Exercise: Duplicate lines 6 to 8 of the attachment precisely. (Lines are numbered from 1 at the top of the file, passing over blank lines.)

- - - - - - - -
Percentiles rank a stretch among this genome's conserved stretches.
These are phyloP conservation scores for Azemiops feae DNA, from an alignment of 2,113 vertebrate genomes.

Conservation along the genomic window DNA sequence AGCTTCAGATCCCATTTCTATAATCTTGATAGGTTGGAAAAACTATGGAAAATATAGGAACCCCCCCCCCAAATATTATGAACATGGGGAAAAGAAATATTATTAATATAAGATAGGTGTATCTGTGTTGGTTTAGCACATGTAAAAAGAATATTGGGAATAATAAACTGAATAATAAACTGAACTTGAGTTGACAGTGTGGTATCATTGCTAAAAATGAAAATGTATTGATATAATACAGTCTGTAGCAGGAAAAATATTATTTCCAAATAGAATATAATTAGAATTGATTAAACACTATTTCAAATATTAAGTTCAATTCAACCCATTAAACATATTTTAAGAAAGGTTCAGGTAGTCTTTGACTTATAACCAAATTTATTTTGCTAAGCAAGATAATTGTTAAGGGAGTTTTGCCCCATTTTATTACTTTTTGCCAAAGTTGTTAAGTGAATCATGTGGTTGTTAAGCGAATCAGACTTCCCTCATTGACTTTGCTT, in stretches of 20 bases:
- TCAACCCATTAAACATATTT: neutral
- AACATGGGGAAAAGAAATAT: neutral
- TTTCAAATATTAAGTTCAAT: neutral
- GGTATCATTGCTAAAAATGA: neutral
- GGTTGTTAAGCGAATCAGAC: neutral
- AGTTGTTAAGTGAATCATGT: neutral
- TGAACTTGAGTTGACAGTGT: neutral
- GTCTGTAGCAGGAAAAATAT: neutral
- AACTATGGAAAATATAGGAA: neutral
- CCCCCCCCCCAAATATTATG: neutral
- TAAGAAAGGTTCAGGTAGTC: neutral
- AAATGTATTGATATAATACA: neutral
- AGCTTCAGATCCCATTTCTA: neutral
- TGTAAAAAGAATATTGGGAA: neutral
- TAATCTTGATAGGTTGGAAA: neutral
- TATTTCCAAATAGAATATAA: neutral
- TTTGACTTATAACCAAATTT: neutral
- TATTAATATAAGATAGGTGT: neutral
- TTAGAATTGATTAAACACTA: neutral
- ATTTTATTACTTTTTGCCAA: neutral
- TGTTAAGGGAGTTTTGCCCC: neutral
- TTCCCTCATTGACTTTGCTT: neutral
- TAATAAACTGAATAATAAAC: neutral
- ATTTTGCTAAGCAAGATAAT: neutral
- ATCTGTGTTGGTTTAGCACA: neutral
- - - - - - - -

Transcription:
- TTTCAAATATTAAGTTCAAT: neutral
- GGTATCATTGCTAAAAATGA: neutral
- GGTTGTTAAGCGAATCAGAC: neutral